The hills and mountainsides around the outskirts of this little village are intertwined with trails. Public land has been set aside for preserving the landscape and providing pathways leading into different ecosystems. These were Mike and Barbie’s favorite haunts, and he knew them intimately. We wasted little time heading up into “them thar hills.”
Although the spring wildflower season was past, we were treated to little jewels of color along the trail. With Mike having a similar fondness for them, the hiking was intermittently interrupted for a while. Chris has perfected the art of patience.
It wasn’t just the nature trails we enjoyed walking along. The quaintness of the town also held an appeal for us. It was a definite change of scenery, but equally as interesting. The private homes illustrate the care and pride the owners have and work to preserve. Many of them have been converted to B&Bs.
The highlight of our Jacksonville tour was surely the method we used to explore the town’s cemetery. A historically significant location, the town takes great pride in their cemetery. It is the backdrop of the annual Meet the Pioneers Festival, which is a very big deal in Jacksonville. Volunteers keep it neat and fixed up. Broken headstones of people long gone are being repaired by concerned citizens even today. Accessed by a rather steep and curving road, Mike had the idea to make our excursion a little easier and a lot more interesting by renting Segways to take us up there. A rental business was conveniently located just a couple blocks from the cemetery road.
What an experience that was! With eager anticipation sprinkled with a little apprehension, we went through very thorough instructions mixed in with some basic trial maneuvers. We curved around cones, did uphills and downhills, learned how to twist and turn and stop on a dime, and most importantly, how to disembark without losing control of your unit. It’s all in body posture and weight distribution, with just a slight guidance of the handlebars.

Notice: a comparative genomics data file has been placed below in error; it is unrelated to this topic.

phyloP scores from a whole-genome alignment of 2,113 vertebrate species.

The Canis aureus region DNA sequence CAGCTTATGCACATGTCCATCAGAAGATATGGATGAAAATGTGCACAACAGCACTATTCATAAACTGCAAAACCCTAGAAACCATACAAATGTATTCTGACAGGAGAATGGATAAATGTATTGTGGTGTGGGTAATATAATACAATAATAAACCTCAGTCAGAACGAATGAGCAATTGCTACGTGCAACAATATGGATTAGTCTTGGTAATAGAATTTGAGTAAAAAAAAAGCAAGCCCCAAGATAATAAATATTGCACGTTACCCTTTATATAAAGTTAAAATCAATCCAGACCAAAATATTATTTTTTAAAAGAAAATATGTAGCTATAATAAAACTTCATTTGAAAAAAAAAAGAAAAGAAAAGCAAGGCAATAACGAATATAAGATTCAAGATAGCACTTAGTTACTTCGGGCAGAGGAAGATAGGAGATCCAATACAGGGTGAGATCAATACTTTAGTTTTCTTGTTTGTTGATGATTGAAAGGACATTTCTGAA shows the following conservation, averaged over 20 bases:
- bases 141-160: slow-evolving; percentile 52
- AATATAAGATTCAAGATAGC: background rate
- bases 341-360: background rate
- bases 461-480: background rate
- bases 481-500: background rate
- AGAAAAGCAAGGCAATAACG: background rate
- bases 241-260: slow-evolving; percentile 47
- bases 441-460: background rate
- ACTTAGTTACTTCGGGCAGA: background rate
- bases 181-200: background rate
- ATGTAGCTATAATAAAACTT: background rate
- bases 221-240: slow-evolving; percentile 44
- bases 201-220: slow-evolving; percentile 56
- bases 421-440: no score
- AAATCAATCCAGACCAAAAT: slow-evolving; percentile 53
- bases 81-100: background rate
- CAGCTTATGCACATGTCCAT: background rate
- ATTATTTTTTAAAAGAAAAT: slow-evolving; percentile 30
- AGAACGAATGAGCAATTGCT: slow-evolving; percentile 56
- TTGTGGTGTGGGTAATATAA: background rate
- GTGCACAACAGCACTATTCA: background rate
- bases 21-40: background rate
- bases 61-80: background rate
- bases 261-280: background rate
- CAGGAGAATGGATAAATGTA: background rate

It put a whole new slant on taking a cemetery tour! We enjoyed getting Mike’s explanation of families significant to Jacksonville’s history as well as seeing the character of the setting. Taking the ups and downs and twists and turns of the cemetery roads was made for Segway cruising. It was a great way to acquire the skills of controlling a machine so different from anything one has ever experienced. In all too short a time our hour’s rental had ended. The cemetery tour was over.
Our last excursion in this beautiful valley nestled between the Cascade and Siskiyou Mountains was driving to the top of Mount Ashland. We had read that the ski area up there is also popular in the summer months, when wildflowers bloom on the mountain slopes. A dirt road leads up to the very pinnacle that provides a 360-degree panorama of the surrounding mountain ranges.
Although clear conditions prevailed in the valley, by the time we made the summit we were nearly enveloped in low-lying clouds. Small flowers were blooming in this much harsher alpine environment. We braved cold fingers to capture their valiant images.
And so, we ended our 3-day adventure with Mike here on this snow-dotted peak. In blustery winds and freezing temps we made the last few yards to the top on foot. It was a fitting place to cap off a good time with equally good company.
Thanks Mike, for making it memorable!
Now it’s on to the remote North Umpqua River.
Chris and Melinda